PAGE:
South Africa is a rainbow nation well more like a rainbow cake in my opinion filled with all sorts of wonderful tastes. South African food is soul food , food passed down through generations cooked in simple kitchens using basic equipment and ingredients.Each cultural group in South Africa have brought their culinary expertise to the table in creating a wide variety of amazingly delicious must eat dishes around the country With the Heritage Day Holiday coming up soon what  better way than to share our heritage through our food. Besides all the amazing things to see and do in South Africa http://spicegoddess.co.za/50-reasons-to-south-africa-atleast-once/   here are a list of dishes you must eat.

Be prepared when visiting South Africa that you might pile on a few extra kilos as the food and wine are utterly divine. For many South Africans , meat is the centre of the meal and this is clearly reflected in the list below. South Africans are rather fortunate to have access to fruit ,vegetables ,meat and seafood all homegrown.Regional cuisine is still very popular with locals and dishes are influenced by the ingredients grown locally.Seversal South  African foods are braaied which is definitely a cultural thing in SA.

The South African food scene is rather interesting as it include a variety of eateries from the high-end ,fusion ,street food and food markets.Locals are keen to try out new flavours and dishes.Like all food stories each dish has a history and a memory.Food is an important part of any culture and a great way to learn about a culture and country is to eat your way through the kitchens of locals.Food tours are rather popular and especially in the Cape Wine regions , small towns big on flavour with amazing offerings GO EAT Stellenbosch ! 

 

South African Food you MUST EAT

1. Amagwinga is a traditional African savoury doughnut.It best can be described by the Afrikaans name Vetkoek which roughly translates into fat cake.A dough mixture is made and deep-fried till golden brown (tip here is to use Olive Oil for a healthier version and I here Olive Pride works well.).The fried ball of goodness is cut open and filled with a slice of cheese and polony(local cold meat). Another version is filled with a savoury mince and topped with cheese.

At work this is a popular meal option for my students as it is relatively cheap and rather filling.The first time I tried this did not have it with any fillings but ask for some sugar so I could dip it in and it became a sweet doughnut.I am yet to try the savoury mince option but will give it a try.

 

2.Melktert with origins from the Dutch. This dessert is a firm favourite in all South African homes. It is a short crust sweet pastry that is filled with a vanilla custard and topped with a sprinkle of cinnamon.The dessert has now become a cocktail shooter with its unique flavour. Milktart can be readily found in all supermarkets and bakeries.

3.Braai /Sisha Nyama is a popular way to entertain friends and family. It is a great way to socialize over the casually. A braai consists of various meats like steaks, sausages , chicken and lamb chops all cooked over a charcoal fire. The word braaivleis is Afrikaans for “roasted meat.”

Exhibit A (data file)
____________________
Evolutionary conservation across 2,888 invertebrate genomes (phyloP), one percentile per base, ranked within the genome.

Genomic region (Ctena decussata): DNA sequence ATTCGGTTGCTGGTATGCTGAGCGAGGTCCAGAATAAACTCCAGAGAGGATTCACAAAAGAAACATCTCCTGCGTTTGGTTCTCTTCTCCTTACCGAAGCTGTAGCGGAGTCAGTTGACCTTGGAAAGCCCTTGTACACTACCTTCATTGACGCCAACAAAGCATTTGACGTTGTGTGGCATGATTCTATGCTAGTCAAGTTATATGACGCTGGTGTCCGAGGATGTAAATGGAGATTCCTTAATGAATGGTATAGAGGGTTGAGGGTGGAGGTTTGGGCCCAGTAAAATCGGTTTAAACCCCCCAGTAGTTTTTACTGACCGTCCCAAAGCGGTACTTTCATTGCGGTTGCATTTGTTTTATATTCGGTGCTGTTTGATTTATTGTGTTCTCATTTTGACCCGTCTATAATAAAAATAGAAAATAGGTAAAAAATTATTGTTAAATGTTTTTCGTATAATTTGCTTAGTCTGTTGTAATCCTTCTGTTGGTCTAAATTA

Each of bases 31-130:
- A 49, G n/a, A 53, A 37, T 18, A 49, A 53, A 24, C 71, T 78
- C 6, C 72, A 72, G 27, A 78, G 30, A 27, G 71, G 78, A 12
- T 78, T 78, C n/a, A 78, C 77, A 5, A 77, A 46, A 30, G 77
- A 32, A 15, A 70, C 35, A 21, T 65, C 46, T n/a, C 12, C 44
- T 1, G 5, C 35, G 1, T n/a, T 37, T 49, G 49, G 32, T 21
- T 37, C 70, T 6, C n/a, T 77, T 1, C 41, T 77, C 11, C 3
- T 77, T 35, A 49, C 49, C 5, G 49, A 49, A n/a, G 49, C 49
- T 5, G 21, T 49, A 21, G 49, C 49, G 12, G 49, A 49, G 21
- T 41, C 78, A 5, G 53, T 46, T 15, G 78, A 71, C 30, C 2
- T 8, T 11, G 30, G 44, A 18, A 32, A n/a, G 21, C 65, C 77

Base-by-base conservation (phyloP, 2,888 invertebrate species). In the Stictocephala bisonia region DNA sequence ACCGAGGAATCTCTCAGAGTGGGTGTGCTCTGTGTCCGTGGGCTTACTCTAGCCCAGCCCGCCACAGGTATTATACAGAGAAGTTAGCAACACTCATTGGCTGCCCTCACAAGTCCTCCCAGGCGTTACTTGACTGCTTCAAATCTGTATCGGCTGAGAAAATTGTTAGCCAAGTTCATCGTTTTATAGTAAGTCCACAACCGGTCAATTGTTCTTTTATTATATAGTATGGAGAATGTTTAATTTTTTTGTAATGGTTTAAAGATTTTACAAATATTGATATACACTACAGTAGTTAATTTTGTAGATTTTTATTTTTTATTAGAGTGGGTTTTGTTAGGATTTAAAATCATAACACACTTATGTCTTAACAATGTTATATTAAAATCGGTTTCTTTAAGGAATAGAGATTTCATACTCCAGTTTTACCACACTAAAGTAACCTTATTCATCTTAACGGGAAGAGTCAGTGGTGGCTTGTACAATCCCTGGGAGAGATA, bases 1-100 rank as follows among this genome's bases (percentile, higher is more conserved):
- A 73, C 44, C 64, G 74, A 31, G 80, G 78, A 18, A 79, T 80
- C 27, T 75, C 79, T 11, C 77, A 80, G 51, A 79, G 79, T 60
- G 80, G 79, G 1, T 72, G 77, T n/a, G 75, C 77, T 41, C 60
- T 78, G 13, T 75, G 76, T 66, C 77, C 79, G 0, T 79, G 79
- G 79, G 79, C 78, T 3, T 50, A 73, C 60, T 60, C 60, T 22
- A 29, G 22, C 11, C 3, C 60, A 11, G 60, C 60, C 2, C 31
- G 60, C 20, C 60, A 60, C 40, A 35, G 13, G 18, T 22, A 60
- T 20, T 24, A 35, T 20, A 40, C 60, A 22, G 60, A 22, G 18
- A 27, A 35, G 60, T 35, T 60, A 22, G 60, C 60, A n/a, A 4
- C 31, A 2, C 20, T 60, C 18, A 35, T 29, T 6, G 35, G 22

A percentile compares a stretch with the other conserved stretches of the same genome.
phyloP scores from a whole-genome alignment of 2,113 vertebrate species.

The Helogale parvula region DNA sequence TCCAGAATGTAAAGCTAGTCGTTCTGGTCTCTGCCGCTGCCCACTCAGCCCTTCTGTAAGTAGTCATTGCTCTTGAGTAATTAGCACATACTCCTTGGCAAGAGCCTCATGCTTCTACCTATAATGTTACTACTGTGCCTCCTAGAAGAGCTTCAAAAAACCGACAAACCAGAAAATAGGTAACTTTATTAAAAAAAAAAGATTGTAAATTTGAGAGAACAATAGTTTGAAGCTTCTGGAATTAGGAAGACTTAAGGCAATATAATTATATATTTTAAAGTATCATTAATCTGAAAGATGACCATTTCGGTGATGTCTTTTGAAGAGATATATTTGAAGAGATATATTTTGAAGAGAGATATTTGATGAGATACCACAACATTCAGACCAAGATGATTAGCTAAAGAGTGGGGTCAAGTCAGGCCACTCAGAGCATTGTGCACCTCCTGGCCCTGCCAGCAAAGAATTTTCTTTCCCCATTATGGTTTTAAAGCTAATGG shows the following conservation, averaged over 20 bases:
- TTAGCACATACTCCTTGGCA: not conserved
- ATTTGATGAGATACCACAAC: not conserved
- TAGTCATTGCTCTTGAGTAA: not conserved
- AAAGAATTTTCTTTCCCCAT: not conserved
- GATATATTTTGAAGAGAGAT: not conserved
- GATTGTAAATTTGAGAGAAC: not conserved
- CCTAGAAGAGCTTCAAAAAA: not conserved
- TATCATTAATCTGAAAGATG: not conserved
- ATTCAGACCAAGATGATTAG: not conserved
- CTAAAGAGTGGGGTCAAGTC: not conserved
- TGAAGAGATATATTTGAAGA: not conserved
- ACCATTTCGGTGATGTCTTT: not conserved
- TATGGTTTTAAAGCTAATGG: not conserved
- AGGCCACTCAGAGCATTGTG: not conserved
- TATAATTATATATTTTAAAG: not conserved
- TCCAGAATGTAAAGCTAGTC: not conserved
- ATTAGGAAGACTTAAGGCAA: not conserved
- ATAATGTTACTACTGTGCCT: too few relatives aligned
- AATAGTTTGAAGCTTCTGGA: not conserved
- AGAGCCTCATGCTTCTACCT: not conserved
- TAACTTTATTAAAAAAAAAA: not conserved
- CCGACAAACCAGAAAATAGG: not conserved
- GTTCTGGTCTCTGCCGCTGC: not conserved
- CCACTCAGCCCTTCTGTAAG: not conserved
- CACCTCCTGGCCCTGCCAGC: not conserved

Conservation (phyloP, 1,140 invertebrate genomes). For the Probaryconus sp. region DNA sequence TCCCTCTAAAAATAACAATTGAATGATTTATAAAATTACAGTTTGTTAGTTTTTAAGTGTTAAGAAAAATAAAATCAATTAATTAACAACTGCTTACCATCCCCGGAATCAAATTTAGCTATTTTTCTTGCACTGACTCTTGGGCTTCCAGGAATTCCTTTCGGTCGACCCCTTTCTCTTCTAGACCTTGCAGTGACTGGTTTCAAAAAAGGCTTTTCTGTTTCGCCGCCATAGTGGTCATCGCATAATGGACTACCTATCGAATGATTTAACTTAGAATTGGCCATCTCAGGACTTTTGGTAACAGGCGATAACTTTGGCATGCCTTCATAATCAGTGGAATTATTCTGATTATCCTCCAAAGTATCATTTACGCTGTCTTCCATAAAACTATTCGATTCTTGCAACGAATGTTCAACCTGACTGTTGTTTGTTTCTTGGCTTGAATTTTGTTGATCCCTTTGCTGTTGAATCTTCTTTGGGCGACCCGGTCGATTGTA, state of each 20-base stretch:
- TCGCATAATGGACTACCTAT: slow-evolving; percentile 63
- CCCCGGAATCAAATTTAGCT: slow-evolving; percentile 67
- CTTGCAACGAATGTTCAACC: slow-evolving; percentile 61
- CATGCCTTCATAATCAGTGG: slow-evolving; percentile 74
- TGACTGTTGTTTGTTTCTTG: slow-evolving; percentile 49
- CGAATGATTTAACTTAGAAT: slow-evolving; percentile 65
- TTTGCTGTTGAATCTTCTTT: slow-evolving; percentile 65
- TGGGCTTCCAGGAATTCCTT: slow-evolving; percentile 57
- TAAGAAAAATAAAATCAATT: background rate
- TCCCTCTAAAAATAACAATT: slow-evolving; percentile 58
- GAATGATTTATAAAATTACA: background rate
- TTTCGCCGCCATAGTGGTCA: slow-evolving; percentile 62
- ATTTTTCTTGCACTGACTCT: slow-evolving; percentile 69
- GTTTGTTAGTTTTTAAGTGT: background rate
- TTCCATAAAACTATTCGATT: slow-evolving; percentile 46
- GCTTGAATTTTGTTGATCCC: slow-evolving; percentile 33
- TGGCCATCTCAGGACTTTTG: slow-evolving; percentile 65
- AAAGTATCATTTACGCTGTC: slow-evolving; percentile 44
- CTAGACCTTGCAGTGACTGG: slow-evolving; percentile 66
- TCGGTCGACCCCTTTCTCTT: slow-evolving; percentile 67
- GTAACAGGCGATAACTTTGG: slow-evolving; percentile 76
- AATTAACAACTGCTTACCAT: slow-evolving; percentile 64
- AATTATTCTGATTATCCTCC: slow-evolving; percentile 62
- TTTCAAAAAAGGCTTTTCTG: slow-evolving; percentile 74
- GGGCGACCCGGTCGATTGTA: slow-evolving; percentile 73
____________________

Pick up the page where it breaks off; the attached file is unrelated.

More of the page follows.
The word braai (pronounced “bry”, rhyming with the word “cry”; plural braais) is Afrikaans for “barbecue” or “roast” and is a social custom in South Africa, Namibia, Zimbabwe and Zambia. It originated with the Afrikaner people, but has since been adopted by South Africans of many ethnic backgrounds. The word vleis is Afrikaans for “meat”.The word has been adopted by English-speaking South Africans and can be regarded as another word for barbecue, in that it serves as a verb when describing how food is cooked and a noun when describing the cooking equipment, such as a grill. The traditions around a braai can be considerably different from a barbecue, however, even if the method of food preparation is very similar.

Shisa Nyama is a term used in many South African townships to describe a barbecue or braai where people (friends or families) come together to grill meat in an open fire usually near a butchery. The site is usually provided by the butcher owner and only people who buy meat from the butcher are allowed to use the facility. Shisa nyama is a Zulu phrase and, literally, means to “burn meat”. Shisa Nyamas are becoming a popular tourist place to visit for the Township culture and experience. Max’s Lifestyle in Durban is a popular haunt for locals and tourists and hosts several tourism functions here on a regular basis , while in  Cape Town Mzsolis.

 

4.Chakalaka is a an accompaniment to a braai. It is a spicy sauce made with tinned baked beans, grated carrots, and sliced peppers. Usually served with pap which is a stiff maize dish or bread. The variations on this dish occur according to location and family.

5.Bunny Chow a local Durban speciality. Said to be invented by the indentured labourers who came from India to work on the sugar plantations for the British.It  consists of an unsliced loaf of bread cut into either a 1/4 , 1/2 or left whole the middle of the bread is hollowed out and filled with a curry. The bunny chow was said to be the container that the labourers used to carry their food in. Over time it has become a popular meal choice for locals and tourists and is eaten with your hands. There is an art involved in eating a bunny chow and it simply can not be eaten with a knife and fork. The fillings include lamb, chicken , mixed vegetable and bean curries most popular takeaways have this dish on their menu. It is packaged in white paper like a parcel and comes with a small packet of carrot salad soaked in vinegar.